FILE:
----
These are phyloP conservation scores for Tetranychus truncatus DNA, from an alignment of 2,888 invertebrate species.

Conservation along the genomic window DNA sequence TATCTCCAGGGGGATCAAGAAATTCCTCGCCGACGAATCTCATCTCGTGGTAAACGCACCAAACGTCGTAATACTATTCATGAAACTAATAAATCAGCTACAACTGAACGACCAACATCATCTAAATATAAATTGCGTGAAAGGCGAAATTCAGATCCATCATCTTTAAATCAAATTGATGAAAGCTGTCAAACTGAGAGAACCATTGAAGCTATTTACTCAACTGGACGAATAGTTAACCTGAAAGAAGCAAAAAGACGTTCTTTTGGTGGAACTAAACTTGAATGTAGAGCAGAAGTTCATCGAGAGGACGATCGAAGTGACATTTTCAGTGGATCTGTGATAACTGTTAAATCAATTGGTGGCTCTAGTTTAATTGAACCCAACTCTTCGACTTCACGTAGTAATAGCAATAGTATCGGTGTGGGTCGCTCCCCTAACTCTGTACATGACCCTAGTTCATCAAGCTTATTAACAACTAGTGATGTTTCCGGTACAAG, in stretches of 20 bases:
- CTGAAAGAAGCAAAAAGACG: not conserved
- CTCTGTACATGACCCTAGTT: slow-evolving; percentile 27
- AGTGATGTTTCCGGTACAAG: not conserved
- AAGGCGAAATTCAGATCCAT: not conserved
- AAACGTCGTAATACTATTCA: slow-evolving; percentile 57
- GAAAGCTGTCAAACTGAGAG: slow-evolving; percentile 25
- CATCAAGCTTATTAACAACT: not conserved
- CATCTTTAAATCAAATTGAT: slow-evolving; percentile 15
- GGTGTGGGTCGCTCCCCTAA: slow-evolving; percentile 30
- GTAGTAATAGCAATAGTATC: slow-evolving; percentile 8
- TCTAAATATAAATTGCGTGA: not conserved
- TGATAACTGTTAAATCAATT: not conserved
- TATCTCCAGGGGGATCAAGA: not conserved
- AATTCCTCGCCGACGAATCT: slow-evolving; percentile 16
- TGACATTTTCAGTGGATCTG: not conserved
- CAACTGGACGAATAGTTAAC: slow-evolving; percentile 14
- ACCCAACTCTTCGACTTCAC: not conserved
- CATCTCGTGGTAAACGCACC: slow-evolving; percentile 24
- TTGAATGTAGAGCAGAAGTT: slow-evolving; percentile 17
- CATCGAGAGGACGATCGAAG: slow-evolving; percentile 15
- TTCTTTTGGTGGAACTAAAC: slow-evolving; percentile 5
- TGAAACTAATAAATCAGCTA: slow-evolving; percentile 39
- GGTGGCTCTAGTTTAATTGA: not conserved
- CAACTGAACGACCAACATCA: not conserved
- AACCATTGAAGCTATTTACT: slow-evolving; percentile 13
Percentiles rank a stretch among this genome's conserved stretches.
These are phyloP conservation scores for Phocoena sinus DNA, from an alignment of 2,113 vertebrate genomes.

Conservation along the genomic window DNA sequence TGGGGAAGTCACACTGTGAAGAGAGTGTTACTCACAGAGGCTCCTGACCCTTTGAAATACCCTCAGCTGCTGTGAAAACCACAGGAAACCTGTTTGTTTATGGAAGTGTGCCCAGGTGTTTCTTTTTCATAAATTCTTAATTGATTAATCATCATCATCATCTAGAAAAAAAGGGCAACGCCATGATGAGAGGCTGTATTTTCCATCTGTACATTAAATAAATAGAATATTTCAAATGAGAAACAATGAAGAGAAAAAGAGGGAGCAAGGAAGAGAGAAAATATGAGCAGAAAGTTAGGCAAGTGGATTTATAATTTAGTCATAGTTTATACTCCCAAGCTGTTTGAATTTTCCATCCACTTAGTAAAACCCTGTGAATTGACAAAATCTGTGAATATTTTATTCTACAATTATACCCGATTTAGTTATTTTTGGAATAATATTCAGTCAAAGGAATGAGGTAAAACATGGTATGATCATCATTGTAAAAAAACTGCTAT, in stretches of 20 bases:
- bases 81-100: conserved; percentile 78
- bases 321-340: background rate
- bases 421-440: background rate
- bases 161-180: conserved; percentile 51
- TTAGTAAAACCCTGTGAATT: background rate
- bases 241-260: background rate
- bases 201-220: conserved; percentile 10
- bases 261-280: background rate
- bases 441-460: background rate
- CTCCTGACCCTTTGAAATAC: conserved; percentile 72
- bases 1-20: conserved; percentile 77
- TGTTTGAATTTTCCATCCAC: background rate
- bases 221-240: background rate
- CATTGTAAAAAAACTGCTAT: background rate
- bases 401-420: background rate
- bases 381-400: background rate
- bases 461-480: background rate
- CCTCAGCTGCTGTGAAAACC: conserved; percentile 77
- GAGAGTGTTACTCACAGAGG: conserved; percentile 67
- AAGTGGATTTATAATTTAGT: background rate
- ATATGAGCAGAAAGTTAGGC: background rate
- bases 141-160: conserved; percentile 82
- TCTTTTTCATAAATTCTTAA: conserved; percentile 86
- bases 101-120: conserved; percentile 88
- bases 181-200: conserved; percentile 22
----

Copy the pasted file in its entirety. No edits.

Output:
These are phyloP conservation scores for Tetranychus truncatus DNA, from an alignment of 2,888 invertebrate species.

Conservation along the genomic window DNA sequence TATCTCCAGGGGGATCAAGAAATTCCTCGCCGACGAATCTCATCTCGTGGTAAACGCACCAAACGTCGTAATACTATTCATGAAACTAATAAATCAGCTACAACTGAACGACCAACATCATCTAAATATAAATTGCGTGAAAGGCGAAATTCAGATCCATCATCTTTAAATCAAATTGATGAAAGCTGTCAAACTGAGAGAACCATTGAAGCTATTTACTCAACTGGACGAATAGTTAACCTGAAAGAAGCAAAAAGACGTTCTTTTGGTGGAACTAAACTTGAATGTAGAGCAGAAGTTCATCGAGAGGACGATCGAAGTGACATTTTCAGTGGATCTGTGATAACTGTTAAATCAATTGGTGGCTCTAGTTTAATTGAACCCAACTCTTCGACTTCACGTAGTAATAGCAATAGTATCGGTGTGGGTCGCTCCCCTAACTCTGTACATGACCCTAGTTCATCAAGCTTATTAACAACTAGTGATGTTTCCGGTACAAG, in stretches of 20 bases:
- CTGAAAGAAGCAAAAAGACG: not conserved
- CTCTGTACATGACCCTAGTT: slow-evolving; percentile 27
- AGTGATGTTTCCGGTACAAG: not conserved
- AAGGCGAAATTCAGATCCAT: not conserved
- AAACGTCGTAATACTATTCA: slow-evolving; percentile 57
- GAAAGCTGTCAAACTGAGAG: slow-evolving; percentile 25
- CATCAAGCTTATTAACAACT: not conserved
- CATCTTTAAATCAAATTGAT: slow-evolving; percentile 15
- GGTGTGGGTCGCTCCCCTAA: slow-evolving; percentile 30
- GTAGTAATAGCAATAGTATC: slow-evolving; percentile 8
- TCTAAATATAAATTGCGTGA: not conserved
- TGATAACTGTTAAATCAATT: not conserved
- TATCTCCAGGGGGATCAAGA: not conserved
- AATTCCTCGCCGACGAATCT: slow-evolving; percentile 16
- TGACATTTTCAGTGGATCTG: not conserved
- CAACTGGACGAATAGTTAAC: slow-evolving; percentile 14
- ACCCAACTCTTCGACTTCAC: not conserved
- CATCTCGTGGTAAACGCACC: slow-evolving; percentile 24
- TTGAATGTAGAGCAGAAGTT: slow-evolving; percentile 17
- CATCGAGAGGACGATCGAAG: slow-evolving; percentile 15
- TTCTTTTGGTGGAACTAAAC: slow-evolving; percentile 5
- TGAAACTAATAAATCAGCTA: slow-evolving; percentile 39
- GGTGGCTCTAGTTTAATTGA: not conserved
- CAACTGAACGACCAACATCA: not conserved
- AACCATTGAAGCTATTTACT: slow-evolving; percentile 13
Percentiles rank a stretch among this genome's conserved stretches.
These are phyloP conservation scores for Phocoena sinus DNA, from an alignment of 2,113 vertebrate genomes.

Conservation along the genomic window DNA sequence TGGGGAAGTCACACTGTGAAGAGAGTGTTACTCACAGAGGCTCCTGACCCTTTGAAATACCCTCAGCTGCTGTGAAAACCACAGGAAACCTGTTTGTTTATGGAAGTGTGCCCAGGTGTTTCTTTTTCATAAATTCTTAATTGATTAATCATCATCATCATCTAGAAAAAAAGGGCAACGCCATGATGAGAGGCTGTATTTTCCATCTGTACATTAAATAAATAGAATATTTCAAATGAGAAACAATGAAGAGAAAAAGAGGGAGCAAGGAAGAGAGAAAATATGAGCAGAAAGTTAGGCAAGTGGATTTATAATTTAGTCATAGTTTATACTCCCAAGCTGTTTGAATTTTCCATCCACTTAGTAAAACCCTGTGAATTGACAAAATCTGTGAATATTTTATTCTACAATTATACCCGATTTAGTTATTTTTGGAATAATATTCAGTCAAAGGAATGAGGTAAAACATGGTATGATCATCATTGTAAAAAAACTGCTAT, in stretches of 20 bases:
- bases 81-100: conserved; percentile 78
- bases 321-340: background rate
- bases 421-440: background rate
- bases 161-180: conserved; percentile 51
- TTAGTAAAACCCTGTGAATT: background rate
- bases 241-260: background rate
- bases 201-220: conserved; percentile 10
- bases 261-280: background rate
- bases 441-460: background rate
- CTCCTGACCCTTTGAAATAC: conserved; percentile 72
- bases 1-20: conserved; percentile 77
- TGTTTGAATTTTCCATCCAC: background rate
- bases 221-240: background rate
- CATTGTAAAAAAACTGCTAT: background rate
- bases 401-420: background rate
- bases 381-400: background rate
- bases 461-480: background rate
- CCTCAGCTGCTGTGAAAACC: conserved; percentile 77
- GAGAGTGTTACTCACAGAGG: conserved; percentile 67
- AAGTGGATTTATAATTTAGT: background rate
- ATATGAGCAGAAAGTTAGGC: background rate
- bases 141-160: conserved; percentile 82
- TCTTTTTCATAAATTCTTAA: conserved; percentile 86
- bases 101-120: conserved; percentile 88
- bases 181-200: conserved; percentile 22